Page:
We broke the news yesterday that some GSM Nexus S models were starting to see their Android 4.1.1 Jelly Bean update rolling out, and now we have the official confirmation from Mountain View. Google took to its +Nexus Google+ account to bring news that Jelly Bean is currently pushing out to customers on at least five carriers around the world, as well as the unlocked GSM models, presumably. Here's the official word --
"We've started rolling out Android 4.1, Jelly Bean, to Nexus S phones on a number of carriers including T-Mobile, H3G [Three], O2, Rogers as well as Vodafone in most countries, with more to come. Enjoy!"
No word on Sprint's Nexus S 4G just yet, but given that phone's history with updates, owners could be in for a fairly long wait. If you've already gotten Jelly Bean on your Nexus S, shout out in the comments and let us know how you're doing.
Since then we’ve been in touch with TELUS, which insists that it’s been informed that the update had been suspended, and that it was an HTC decision unrelated to TELUS’s network, testing or software. TELUS said that if HTC was to go ahead with the ICS update after all, it'd gladly test it and put it out for its customers. And after seeking further clarification from HTC, we were given a revised statement indicating that it’s still examining the Desire HD’s ability to run ICS --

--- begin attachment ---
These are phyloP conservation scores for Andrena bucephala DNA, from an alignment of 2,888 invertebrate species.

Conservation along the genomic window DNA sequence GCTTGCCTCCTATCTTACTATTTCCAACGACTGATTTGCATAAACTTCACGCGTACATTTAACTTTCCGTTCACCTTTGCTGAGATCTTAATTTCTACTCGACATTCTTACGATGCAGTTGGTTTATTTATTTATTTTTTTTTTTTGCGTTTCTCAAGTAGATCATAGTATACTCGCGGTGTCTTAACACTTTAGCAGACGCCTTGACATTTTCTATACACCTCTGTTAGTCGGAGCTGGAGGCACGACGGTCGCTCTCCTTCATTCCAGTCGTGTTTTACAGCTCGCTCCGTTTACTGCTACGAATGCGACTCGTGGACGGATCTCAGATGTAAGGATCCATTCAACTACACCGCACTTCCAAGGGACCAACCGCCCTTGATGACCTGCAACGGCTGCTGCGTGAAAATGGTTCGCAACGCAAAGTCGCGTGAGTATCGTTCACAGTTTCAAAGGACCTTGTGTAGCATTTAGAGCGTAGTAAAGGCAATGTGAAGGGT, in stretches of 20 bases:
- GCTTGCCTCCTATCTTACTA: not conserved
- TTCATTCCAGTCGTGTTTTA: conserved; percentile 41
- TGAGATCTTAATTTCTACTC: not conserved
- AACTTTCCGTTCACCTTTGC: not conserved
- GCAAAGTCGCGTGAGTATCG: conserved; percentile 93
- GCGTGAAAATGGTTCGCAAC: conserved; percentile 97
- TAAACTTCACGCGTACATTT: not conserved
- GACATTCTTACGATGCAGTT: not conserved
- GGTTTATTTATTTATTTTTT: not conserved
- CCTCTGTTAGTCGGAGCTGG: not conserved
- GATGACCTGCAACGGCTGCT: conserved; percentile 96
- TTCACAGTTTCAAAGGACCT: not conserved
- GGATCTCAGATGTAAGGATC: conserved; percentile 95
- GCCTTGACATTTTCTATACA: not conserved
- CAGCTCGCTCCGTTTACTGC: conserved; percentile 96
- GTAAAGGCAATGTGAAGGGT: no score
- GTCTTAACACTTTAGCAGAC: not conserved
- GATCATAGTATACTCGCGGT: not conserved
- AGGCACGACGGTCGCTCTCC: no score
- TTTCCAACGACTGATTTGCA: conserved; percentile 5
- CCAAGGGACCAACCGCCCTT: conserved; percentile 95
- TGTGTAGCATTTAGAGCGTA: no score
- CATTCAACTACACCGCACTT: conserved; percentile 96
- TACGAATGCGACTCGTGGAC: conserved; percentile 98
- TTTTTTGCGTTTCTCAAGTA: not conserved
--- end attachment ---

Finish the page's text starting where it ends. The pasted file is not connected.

"HTC is committed to providing the best customer experience on our devices and are currently determining the ability to support Ice Cream Sandwich on the HTC Desire HD. We'll provide more information when we've completed our analysis."
So it looks like the future of ICS on the Desire HD is currently hanging in the balance, and that HTC is in the process of working out if it can support Android 4.0 without compromising the user experience. This could also be worrying news for owners of the Desire S and Thunderbolt, which sport almost identical internals, and which are also due to receive an ICS upgrade.
Whatever happens, we’ll keep you posted with any further developments on HTC ICS updates.